Google sales hit a speed bump in Q1

Google sales hit a speed bump in Q1

Total sales grew by 12 per cent, below analysts' projections

Google's sales rose 12 per cent during the first quarter, the slowest rate of revenue growth since 2013, while the amount it charges for ad clicks continued to drop.

Total sales for the period ending March 31 came in at $US17.3 billion, missing consensus expectations of $US17.5 billion from analysts polled by Thomson Financial Network.

After subtracting traffic acquisition costs, the portion of revenue paid to partners that distribute its ads, Google's sales were $US13.9 billion, the company reported Thursday.

Google's net income was $US3.59 billion, up 3.9 per cent from the same period last year. Its adjusted earnings per share, which excludes certain expenses, also rose, by nearly 5 per cent to $US6.57, but below analyst projections of $US6.60.

The company's paid clicks grew 13 per cent compared with the first quarter of 2014. The growth rate in paid clicks has also been slowing progressively. Meanwhile, Google's cost per click, the amount it charges for ads, dropped by 7 per cent.

Google's revenue growth has slowed in recent years as people have shifted more of their online activities away from the desktop to devices like smartphones and tablets and to mobile apps. That has put pressure on Google's critical search and display ads businesses, which have been strong on the desktop.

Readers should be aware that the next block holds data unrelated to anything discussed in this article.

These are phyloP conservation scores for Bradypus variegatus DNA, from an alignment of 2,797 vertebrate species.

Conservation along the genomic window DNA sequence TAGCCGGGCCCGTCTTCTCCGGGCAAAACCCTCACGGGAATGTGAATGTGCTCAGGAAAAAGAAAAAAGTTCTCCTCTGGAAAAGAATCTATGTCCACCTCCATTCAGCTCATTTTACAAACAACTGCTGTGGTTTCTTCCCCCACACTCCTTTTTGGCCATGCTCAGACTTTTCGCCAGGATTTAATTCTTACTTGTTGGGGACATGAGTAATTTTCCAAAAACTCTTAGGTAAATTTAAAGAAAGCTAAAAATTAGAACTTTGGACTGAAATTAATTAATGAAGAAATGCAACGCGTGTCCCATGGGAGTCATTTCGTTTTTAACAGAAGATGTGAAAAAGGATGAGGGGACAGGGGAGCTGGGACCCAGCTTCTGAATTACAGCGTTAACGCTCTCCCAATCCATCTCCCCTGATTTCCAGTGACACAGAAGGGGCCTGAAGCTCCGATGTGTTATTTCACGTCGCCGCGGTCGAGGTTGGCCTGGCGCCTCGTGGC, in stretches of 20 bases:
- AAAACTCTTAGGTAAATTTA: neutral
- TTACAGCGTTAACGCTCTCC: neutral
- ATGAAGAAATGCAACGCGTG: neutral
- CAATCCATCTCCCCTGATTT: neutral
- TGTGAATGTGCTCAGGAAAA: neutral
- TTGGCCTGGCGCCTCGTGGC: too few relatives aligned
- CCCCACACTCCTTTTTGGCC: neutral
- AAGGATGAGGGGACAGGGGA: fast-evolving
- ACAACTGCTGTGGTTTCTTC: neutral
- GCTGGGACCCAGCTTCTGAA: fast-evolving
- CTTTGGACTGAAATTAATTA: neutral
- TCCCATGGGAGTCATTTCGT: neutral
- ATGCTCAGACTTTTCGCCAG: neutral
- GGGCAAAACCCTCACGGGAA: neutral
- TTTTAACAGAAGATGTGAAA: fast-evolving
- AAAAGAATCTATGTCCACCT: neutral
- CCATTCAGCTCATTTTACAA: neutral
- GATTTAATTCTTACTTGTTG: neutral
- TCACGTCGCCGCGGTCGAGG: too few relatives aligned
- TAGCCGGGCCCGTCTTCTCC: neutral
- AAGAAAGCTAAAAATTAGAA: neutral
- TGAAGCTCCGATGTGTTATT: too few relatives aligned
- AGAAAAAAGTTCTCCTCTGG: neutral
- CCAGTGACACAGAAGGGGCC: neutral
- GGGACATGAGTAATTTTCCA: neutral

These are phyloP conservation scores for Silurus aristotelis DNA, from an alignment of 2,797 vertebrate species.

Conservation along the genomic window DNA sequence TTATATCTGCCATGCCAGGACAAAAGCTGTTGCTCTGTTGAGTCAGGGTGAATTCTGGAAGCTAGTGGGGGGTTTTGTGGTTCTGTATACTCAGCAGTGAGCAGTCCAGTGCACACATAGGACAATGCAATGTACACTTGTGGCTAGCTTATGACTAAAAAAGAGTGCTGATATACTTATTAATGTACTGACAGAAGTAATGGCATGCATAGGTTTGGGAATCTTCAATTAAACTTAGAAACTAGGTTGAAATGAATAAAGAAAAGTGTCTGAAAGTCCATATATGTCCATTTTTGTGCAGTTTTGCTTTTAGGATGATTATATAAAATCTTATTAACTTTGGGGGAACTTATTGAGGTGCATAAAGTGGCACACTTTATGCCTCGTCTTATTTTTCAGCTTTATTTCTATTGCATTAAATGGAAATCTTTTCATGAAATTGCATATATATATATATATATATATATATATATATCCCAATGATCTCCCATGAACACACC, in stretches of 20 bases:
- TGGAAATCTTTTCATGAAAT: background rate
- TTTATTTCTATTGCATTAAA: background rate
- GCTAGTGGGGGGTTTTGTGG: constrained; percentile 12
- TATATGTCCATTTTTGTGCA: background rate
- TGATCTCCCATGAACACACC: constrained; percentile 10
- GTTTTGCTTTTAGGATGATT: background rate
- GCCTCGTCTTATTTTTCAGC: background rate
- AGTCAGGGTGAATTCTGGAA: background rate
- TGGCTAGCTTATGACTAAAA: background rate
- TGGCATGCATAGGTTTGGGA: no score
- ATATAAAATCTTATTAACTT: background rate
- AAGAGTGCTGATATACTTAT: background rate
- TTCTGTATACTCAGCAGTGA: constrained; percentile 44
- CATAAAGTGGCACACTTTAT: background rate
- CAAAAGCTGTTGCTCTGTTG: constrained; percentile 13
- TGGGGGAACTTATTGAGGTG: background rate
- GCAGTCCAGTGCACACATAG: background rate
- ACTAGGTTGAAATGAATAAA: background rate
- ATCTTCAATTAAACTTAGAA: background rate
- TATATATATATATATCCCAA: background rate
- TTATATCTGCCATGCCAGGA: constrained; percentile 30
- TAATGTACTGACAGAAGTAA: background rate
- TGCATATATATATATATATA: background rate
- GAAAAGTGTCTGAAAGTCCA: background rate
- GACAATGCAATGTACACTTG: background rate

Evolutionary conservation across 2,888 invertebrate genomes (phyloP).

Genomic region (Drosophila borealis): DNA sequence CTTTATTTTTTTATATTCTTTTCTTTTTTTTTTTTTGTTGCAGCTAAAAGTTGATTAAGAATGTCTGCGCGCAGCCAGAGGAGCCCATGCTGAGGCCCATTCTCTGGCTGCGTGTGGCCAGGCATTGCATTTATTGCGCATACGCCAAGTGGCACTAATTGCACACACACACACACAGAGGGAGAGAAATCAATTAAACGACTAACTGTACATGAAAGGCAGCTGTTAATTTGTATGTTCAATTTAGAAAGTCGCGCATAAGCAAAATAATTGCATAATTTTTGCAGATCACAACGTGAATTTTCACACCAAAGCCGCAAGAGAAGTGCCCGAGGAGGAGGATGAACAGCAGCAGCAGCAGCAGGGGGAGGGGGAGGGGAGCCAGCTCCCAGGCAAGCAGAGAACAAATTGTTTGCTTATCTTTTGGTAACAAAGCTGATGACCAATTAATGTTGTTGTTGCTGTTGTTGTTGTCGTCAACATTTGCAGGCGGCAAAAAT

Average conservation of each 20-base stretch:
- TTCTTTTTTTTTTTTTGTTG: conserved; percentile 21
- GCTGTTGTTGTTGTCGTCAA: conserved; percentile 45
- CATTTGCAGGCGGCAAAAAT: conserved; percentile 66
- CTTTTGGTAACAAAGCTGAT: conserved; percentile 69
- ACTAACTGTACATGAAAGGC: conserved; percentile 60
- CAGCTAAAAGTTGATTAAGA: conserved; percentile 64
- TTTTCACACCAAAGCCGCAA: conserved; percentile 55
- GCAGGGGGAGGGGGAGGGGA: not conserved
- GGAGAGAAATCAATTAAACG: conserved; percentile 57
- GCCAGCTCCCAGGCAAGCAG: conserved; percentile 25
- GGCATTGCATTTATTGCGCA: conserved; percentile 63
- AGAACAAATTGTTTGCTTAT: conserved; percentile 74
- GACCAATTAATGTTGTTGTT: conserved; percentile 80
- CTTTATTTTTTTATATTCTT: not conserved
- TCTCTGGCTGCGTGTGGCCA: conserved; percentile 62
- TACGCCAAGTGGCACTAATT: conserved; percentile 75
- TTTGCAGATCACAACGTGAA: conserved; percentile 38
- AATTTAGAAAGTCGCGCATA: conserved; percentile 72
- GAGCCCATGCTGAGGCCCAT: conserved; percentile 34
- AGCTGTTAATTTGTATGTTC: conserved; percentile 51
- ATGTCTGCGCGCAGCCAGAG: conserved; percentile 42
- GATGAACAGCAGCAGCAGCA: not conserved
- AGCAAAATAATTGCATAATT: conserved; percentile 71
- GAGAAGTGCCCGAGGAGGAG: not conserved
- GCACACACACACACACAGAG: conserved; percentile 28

As a result, Google has been working to demonstrate the value of mobile as a platform for services. Just this week, it changed its algorithm to give a boost in search results to sites optimized for mobile devices. The company is also trying to make it easier for consumers to move between mobile web sites and mobile apps, by improving a technology known as "deep linking."

And the company is in the early stages of launching Project Fi, a mobile Internet service that acts as an alternative to traditional carriers by letting users switch between multiple networks and does not charge consumers for unused data.

Google does not break out its revenue into separate desktop and mobile categories.

Google and Facebook still attract the majority of marketers' digital ad budgets in the US, according to the Interactive Advertising Bureau.

Zach Miners covers social networking, search and general technology news for IDG News Service. Follow Zach on Twitter at @zachminers. Zach's e-mail address is

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